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dc.contributor.authorPickering, Alex
dc.contributor.otherQueen's University (Kingston, Ont.). Theses (Queen's University (Kingston, Ont.))en
dc.description.abstractThis essay examines the history of urban planning and governance, urban- suburban infrastructure development, and city-community negotiation in post-war Toronto. A specific emphasis is placed on the downtown community’s push-back against a centrally planned highway grid during the late 1960s. The role of the automobile is a central element to the study, as it was the primary impetus for Toronto planners who sought to deliberately model post-war infrastructure after auto-centric U.S. cities. The history engages with the expansion of an expressway-tethered stretch of urban and suburban space now known as the “Golden Horseshoe”: surveying the location of automobile plants in cities along the rail lines; capital flight from Quebec; and suburban developer’s encroachment upon agricultural space in their search for cheaper land to build middle-class subdivisions. The paper reviews the existing literature on Canadian and North American urban transportation and economic history, whilst also drawing on a primary research base of municipal and provincial master planning documents, policy deliberations, newspaper accounts, activist materials and interpretations from key actors throughout the period of the study. Toronto is placed in a broader transnational theoretical framework through an exploration of two key concepts; “high modernism” and “negotiation”. These two ideas are used to demonstrate how a centralized bureaucratic urban vision was challenged by organized residents of Toronto’s core who were determined to preserve the human scale, architectural distinctiveness and civic involvement in urban life. The thesis’ vital case study is the protest against the proposed Spadina Expressway, the success of which led to the cancellation of not just that highway, but the abandonment of other municipal highway plans across the city. This political shift is an important chapter in Toronto’s urban governance as a formerly top-down, provincially controlled process was democratized into a new municipal authority that valued greater community engagement. The logic animating the city’s greater built environment is discussed to make sense of the sprawling suburban form that was manifest and became dominant in the post-war period.en_US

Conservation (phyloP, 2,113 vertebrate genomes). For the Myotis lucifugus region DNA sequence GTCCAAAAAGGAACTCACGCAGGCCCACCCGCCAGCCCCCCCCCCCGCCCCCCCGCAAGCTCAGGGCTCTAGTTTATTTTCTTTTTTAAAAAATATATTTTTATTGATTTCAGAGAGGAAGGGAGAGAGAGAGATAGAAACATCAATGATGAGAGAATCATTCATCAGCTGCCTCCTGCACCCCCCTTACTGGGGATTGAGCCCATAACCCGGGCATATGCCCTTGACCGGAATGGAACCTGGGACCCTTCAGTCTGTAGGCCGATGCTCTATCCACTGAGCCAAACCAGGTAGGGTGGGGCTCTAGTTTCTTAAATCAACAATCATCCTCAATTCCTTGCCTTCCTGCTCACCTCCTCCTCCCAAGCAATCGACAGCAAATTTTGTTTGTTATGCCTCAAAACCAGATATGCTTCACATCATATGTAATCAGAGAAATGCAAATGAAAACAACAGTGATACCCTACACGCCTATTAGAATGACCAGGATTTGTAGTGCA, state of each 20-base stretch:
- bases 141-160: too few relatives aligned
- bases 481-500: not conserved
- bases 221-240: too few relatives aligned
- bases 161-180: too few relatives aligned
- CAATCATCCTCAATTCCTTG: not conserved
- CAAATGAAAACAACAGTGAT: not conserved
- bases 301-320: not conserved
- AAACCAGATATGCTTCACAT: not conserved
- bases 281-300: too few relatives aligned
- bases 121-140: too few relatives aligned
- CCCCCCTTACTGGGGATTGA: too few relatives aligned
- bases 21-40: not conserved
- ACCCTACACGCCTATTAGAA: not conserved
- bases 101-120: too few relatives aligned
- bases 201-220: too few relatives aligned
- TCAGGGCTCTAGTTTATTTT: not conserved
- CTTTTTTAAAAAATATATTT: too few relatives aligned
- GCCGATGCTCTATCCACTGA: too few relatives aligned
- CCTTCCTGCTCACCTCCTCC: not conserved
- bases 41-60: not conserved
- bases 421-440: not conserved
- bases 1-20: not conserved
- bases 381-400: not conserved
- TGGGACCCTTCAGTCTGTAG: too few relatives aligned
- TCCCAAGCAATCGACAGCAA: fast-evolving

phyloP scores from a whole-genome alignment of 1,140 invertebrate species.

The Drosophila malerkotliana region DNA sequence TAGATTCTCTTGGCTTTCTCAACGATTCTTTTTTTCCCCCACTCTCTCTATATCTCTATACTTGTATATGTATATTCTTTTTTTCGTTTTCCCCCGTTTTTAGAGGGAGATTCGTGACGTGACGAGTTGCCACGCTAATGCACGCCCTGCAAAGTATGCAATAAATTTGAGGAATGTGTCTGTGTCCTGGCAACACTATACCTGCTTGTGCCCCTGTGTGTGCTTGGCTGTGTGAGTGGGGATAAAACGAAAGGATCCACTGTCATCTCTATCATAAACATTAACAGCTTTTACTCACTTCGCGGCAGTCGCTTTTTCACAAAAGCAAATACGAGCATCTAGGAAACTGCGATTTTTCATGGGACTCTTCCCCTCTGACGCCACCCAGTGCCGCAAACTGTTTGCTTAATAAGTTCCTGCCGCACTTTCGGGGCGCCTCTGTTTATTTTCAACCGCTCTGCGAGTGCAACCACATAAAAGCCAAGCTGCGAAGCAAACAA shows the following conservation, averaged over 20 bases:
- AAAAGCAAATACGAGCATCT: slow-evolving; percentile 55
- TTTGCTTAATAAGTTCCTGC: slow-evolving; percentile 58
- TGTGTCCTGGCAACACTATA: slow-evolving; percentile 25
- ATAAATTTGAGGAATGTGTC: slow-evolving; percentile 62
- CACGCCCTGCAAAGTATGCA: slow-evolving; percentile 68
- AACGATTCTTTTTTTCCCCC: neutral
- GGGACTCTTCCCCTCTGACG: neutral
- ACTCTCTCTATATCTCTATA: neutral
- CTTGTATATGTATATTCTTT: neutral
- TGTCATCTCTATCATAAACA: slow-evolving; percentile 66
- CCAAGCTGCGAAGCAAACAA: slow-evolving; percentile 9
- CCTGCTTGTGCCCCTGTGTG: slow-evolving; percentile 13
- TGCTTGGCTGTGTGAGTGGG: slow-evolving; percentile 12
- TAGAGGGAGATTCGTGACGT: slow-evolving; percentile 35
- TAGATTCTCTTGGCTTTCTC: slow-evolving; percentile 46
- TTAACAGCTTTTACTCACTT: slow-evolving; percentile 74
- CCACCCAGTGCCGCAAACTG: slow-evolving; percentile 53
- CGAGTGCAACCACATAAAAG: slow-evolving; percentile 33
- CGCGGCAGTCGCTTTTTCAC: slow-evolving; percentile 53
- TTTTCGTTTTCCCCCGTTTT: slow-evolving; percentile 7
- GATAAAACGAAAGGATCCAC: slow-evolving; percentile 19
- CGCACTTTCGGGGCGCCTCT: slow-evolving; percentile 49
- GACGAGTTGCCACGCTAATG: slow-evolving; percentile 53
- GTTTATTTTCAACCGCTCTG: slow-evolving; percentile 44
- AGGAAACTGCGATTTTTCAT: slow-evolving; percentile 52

dc.relation.ispartofseriesCanadian thesesen
dc.rightsAttribution-NonCommercial-NoDerivs 3.0 United States*
dc.rightsQueen's University's Thesis/Dissertation Non-Exclusive License for Deposit to QSpace and Library and Archives Canadaen
dc.rightsProQuest PhD and Master's Theses International Dissemination Agreementen
dc.rightsIntellectual Property Guidelines at Queen's Universityen
dc.rightsCopying and Preserving Your Thesisen
dc.rightsThis publication is made available by the authority of the copyright owner solely for the purpose of private study and research and may not be copied or reproduced except as permitted by the copyright laws without written authority from the copyright owner.en
dc.subjectHigh Modernismen_US
dc.titleMunicipal High Modernism and “Negotiation”: Toronto’s Post-War Governance and 
Expressway Arrangement c. 1943 - 1971en_US
dc.description.degreeMaster of Artsen_US
dc.contributor.supervisorBrison, Jeffrey
dc.embargo.termsI am requesting the restriction of my thesis for a few years time as I hope to convert the study into a more synthesized publication format. This was discussed throughout my defence, and the committee advised me to review a few journals that could potentially be a good fit. I would like to protect the work while I have time to complete this review and rework the content accordingly.en_US

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